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Driving tests are all about the checking

By Steve Wallace
Times Colonist, March 16th 2018

Driving examiners in B.C. can ask candidates to perform a wide variety of manoeuvres, but they will always involve a signal, mirror and shoulder check, Steve Wallace writes.


The modern driving test is all about checking.
Yes, checking. The provincial driving examiner will be checking to make sure the person taking a driving test is checking.
The driving task is a demonstration of care and control of the vehicle, but is not the only factor being assessed by examiners on the typical road test.

If a candidate for a driving licence seems unable to drive in a safe fashion, the examiner will likely discontinue the dangerous endeavour, for the safety of everyone involved.
There are very few instances of this situation, because most everyone knows the B.C. driving test is the most comprehensive in North America and has often adopted the international scouting motto: “Be Prepared.”

Examiners will ask the drivers being tested to do various manoeuvres.
Regardless of the request, it will always involve a signal, mirror and shoulder check.
Leaving the curb or beginning from any parked position will also require a 360-degree check, followed by the signal, mirror and shoulder check in the intended direction of travel.

This must be done several times throughout the road test.

It is necessary to do these checks in a timely manner, not too early or late, as mistimed checks are counted no-check on the driving road test.

The triple check must be done in advance of the hill park, parallel park, reverse stall park and every time a driver is asked to pull over to the side of the road, whether to demonstrate opening the door, hazard identification, a three-point, reverse turn or Uturn.
All backing actions must be preceded by a 360-degree check.
Depending on the test route’s degree of difficulty, three indiscretions of the same type on the less difficult road tests and four on the more difficult routes will result in a failure on the road test.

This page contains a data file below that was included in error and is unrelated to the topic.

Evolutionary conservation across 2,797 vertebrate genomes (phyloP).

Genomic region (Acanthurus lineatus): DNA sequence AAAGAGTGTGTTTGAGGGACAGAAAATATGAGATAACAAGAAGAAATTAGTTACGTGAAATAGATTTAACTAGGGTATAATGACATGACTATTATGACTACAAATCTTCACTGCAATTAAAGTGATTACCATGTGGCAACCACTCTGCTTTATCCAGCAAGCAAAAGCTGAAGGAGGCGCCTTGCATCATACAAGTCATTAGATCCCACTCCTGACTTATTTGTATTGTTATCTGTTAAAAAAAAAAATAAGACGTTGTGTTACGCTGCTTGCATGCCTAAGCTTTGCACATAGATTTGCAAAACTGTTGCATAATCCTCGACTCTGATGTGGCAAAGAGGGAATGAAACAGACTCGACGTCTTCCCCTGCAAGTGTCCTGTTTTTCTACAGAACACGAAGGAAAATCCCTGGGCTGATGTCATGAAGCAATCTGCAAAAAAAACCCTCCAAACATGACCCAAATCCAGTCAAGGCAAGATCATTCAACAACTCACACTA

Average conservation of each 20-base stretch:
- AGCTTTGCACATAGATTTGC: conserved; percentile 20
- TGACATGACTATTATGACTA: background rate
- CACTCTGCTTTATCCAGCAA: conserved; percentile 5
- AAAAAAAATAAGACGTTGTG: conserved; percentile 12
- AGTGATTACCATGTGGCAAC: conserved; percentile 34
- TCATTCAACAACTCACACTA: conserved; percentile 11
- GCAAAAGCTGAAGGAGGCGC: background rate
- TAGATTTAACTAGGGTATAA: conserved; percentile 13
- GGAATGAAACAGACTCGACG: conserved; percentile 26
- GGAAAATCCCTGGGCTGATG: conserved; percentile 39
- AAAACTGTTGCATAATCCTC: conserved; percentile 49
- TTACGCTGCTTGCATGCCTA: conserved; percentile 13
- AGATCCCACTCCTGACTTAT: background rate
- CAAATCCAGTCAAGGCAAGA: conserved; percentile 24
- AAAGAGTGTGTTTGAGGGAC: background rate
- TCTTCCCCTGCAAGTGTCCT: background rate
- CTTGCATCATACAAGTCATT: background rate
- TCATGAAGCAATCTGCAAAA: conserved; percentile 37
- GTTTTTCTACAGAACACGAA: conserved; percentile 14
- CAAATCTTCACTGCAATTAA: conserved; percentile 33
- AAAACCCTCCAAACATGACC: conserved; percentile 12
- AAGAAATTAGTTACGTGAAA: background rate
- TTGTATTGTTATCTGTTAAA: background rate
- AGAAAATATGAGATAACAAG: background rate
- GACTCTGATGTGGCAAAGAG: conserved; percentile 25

There are times when an automatic failure will occur on the road test.
Examiners will be checking to see that drivers being tested make complete stops at red lights and stop signs.

The California stop is not acceptable. There must be complete stops to qualify on the road test.
Many drivers, making a right turn on a red light, do not come to a complete stop before proceeding.
This mistake is responsible for many unsuccessful performances.

Speeding will result in another automatic failure on the road test.
There is an allowance for going slightly above the limit, but a failure will most definitely happen when drivers are seen to be more than 10 per cent above the speed limit in school and playground zones.

There is a greater tolerance for proceeding above the posted speed limit on regular arterial and residential streets.
There is no tolerance for repeatedly driving a few kilometres over the limit throughout the test duration.
The examiners have an eye mirror that attaches to the windshield.

This allows them to check the eye movement of the persons while they are driving on the road test.
It makes it easy to see if the driver is scanning at intersections and other important locations on the road test.
Drivers must demonstrate a familiarity with all relevant vehicle controls prior to the beginning of the road test.

A debrief will immediately follow the road test.
Examiners do an average of eight driving tests a day.
That’s 40 a week, and about 160 a month.

t doesn’t take long for them to get good at what they do for a living.

Everyone makes mistakes.

An appeal of the test result, to a supervisor or manager, is permitted.
It should be done immediately upon receiving the unsuccessful result.

The seniors’ road test is different, and the stuff of a future column.






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